IPS Blog

Scanning for Dummies: How to Get Started

Dec 19, 2013 9:24:00 AM

By Tony Carlucci, Business Development Manager, IPS

Tony-Carlucci72If you are new to high-volume scanning – which means turning a lot of physical documents into digital ones – where do you start? As soon as you ask questions, the technologists are going to start heaving those buzzwords at you. How do you make sense of it all? I suggest you start with these six simple questions.

What Do You Mean: High Volume? Do you have three boxes of file folders that you want to get off your shelves and onto a hard drive? Or are you looking at converting thousands or millions of records? If the requirement is small, look for a small local vendor who can get the job done in a couple of days. But don’t expect the per-box price they quote to apply to much bigger requirements. A high-volume processor has invested in high-speed scanners, quality-control and process-management systems, and its own digital repository to handle the load. Those are your safeguards of success, and you won’t want to be without them.

Looking Back or Looking Forward? Two buzzwords you may run into right away are “backfile” and “file-forward.” The backfile is your archive: the relatively static files that belong to the past. File-forward projects mean taking today’s and tomorrow’s paperwork and turning it into digital documents, typically to integrate them into a computerized management system. Vendors will price them differently, so you need to be clear.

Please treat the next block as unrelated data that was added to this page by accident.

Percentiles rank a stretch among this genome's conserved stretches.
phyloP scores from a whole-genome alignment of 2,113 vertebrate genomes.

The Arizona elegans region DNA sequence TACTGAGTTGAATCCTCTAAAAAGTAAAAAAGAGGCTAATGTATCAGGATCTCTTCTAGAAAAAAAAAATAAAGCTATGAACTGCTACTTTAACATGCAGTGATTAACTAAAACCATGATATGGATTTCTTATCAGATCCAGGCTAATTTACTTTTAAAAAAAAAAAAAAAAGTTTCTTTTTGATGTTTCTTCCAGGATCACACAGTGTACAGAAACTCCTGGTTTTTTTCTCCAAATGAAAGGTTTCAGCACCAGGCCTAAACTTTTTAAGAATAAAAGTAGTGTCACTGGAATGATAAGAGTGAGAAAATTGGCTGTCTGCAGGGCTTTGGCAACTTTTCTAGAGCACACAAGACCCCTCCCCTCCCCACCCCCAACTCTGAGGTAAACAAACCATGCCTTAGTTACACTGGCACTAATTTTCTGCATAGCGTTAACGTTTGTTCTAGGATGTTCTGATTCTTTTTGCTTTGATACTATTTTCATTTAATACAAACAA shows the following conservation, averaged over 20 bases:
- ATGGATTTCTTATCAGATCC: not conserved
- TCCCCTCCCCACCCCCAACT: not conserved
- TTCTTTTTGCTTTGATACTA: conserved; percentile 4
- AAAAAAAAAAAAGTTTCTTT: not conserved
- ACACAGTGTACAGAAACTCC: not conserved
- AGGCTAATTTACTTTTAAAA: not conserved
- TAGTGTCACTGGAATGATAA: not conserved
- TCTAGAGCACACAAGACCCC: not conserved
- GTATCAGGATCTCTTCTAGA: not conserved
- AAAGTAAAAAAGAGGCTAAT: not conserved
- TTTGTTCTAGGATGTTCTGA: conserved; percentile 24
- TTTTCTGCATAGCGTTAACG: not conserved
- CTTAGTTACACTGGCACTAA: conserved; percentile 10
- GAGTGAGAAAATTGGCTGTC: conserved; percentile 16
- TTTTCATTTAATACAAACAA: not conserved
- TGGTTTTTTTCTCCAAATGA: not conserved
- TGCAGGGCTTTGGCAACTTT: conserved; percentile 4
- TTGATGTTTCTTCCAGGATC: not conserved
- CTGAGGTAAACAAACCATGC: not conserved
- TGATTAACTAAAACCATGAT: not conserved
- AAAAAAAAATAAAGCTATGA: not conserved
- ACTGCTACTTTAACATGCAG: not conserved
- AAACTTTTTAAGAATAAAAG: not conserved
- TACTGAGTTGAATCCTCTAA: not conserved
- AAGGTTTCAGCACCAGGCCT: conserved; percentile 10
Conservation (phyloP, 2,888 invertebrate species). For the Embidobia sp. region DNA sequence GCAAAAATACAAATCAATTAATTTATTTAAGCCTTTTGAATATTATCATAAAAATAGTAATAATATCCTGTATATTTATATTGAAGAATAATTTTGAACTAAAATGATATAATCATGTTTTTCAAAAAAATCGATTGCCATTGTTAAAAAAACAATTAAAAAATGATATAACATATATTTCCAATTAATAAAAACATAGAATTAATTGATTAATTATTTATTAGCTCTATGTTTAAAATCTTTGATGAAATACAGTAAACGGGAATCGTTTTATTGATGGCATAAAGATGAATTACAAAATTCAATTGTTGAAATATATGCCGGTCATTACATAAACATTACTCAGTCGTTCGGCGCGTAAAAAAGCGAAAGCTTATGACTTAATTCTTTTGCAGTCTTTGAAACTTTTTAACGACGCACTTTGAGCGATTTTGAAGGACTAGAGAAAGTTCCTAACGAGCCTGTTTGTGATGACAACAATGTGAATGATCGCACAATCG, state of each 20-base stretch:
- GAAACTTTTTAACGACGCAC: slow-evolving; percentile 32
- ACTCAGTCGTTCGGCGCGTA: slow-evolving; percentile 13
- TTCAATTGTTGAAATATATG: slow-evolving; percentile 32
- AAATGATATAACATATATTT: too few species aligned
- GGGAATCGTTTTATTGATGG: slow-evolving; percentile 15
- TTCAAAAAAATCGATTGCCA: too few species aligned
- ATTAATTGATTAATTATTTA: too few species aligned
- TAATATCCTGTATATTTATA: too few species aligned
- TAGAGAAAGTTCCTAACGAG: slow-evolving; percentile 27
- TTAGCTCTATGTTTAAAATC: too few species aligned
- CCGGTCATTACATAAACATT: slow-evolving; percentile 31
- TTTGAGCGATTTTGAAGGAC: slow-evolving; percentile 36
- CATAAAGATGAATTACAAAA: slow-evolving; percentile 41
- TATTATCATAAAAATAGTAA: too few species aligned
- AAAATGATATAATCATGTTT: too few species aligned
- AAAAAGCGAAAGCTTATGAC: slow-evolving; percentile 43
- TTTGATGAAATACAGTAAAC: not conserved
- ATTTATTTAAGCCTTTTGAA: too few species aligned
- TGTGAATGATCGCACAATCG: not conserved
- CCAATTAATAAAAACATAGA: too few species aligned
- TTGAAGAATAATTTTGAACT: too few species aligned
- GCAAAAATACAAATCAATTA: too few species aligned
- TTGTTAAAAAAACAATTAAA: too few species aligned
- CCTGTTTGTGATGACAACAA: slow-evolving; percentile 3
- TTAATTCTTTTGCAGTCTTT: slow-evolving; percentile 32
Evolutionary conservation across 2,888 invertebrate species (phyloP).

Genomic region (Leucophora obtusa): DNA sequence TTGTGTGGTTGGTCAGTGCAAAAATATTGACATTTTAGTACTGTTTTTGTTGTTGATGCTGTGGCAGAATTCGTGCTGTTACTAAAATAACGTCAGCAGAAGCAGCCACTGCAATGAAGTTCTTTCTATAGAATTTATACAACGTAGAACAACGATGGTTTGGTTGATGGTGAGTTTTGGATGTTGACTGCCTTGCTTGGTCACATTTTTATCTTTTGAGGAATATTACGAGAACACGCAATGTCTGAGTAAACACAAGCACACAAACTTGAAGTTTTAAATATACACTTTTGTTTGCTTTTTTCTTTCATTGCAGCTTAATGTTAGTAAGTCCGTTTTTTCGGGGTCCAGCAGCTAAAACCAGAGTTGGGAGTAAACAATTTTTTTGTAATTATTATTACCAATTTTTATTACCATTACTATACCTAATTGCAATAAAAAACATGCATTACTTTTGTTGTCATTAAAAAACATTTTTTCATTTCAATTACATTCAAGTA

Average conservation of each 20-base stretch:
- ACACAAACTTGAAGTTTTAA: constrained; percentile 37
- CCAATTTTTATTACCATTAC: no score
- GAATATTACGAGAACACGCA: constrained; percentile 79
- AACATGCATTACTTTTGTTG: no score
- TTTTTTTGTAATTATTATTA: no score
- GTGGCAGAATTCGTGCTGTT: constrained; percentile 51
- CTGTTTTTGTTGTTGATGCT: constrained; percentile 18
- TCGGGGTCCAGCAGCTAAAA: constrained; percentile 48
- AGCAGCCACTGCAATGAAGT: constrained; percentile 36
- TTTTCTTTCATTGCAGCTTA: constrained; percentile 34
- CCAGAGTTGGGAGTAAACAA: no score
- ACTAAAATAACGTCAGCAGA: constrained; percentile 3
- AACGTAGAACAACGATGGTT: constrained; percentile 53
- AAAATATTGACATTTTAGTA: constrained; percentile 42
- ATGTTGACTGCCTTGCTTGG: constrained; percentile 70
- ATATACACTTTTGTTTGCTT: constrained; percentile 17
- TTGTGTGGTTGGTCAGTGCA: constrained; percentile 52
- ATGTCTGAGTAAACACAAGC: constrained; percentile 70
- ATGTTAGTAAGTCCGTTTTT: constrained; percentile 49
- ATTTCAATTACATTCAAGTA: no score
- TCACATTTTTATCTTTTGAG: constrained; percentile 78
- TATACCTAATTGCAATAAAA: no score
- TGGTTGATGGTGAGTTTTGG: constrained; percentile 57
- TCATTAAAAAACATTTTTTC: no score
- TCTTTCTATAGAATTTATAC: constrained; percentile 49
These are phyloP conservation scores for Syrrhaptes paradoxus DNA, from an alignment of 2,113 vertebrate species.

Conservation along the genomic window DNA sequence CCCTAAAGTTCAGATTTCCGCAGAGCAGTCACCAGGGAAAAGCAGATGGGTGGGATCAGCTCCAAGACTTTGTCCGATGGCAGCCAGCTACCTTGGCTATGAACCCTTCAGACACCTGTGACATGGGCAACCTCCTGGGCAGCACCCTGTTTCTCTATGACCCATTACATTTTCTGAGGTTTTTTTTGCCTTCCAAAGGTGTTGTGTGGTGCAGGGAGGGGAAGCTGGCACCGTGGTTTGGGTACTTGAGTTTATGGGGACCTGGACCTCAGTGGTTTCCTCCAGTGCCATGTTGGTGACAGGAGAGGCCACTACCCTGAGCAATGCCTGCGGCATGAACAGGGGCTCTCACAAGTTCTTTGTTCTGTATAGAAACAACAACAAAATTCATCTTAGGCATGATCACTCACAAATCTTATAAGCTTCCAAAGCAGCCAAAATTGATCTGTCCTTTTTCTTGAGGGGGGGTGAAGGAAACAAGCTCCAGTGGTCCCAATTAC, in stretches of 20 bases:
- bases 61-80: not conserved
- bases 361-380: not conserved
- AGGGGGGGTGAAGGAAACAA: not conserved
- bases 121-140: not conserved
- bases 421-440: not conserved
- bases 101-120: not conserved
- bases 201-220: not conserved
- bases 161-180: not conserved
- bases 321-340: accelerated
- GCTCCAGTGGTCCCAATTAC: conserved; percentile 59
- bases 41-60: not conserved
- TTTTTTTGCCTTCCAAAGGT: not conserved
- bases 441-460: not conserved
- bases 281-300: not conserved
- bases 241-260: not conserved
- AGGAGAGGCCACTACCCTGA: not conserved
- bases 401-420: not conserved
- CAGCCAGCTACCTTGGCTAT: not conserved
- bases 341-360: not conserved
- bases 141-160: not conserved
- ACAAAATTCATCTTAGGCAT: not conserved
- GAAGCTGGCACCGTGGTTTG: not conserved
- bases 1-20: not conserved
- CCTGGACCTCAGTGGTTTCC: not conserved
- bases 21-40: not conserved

Offsite or Onsite? In most cases, you will send documents to a Capture Center operated by the vendor and get them back at the end. But many organizations want stricter control over their documents and prefer to have the work done at their own facilities. A qualified vendor should be able to handle either requirement and provide you with trained personnel, equipment and onsite supervisors as required. You can even combine offsite and onsite options in a single project.

What Condition Are the Documents In? The typical requirement is a file folder containing documents that may be loose, paper-clipped and stapled. It takes a pair of hands to turn them into a stack of loose sheets that can pass through a high-speed scanner, and vendors will build that into their pricing. But if your documents fall outside the norm – because they are fragile, are bound into books or otherwise require special handling – be sure to let your vendor know so that there are no surprises after work gets started.

How Do You Want the Digital Documents Indexed? Once your physical documents become virtual, you will need an index to find them. The index keeps track of the important information in those documents: everything from tax ID or customer numbers to dates. The vendor’s pricing will depend on how in-depth you want that indexing to be: by the box, the folder or individual document.

How Important is Quality? Once you go digital, you won’t ever want to go back. That means the quality of the digital images is vital. They have to capture the full document and have enough brightness and contrast to be readable. Sounds simple – but when a company is processing thousands or millions of documents on different colors and qualities of paper, it is easy for things to go wrong. Your vendor should provide one-to-one quality inspection of every document, not just a statistical sample. Because when you need a particular – and unreadable – document a year from now, the statistical sample is no substitute.

Ready for more information? Click here to download a free copy of our Backfile Scanning Guide.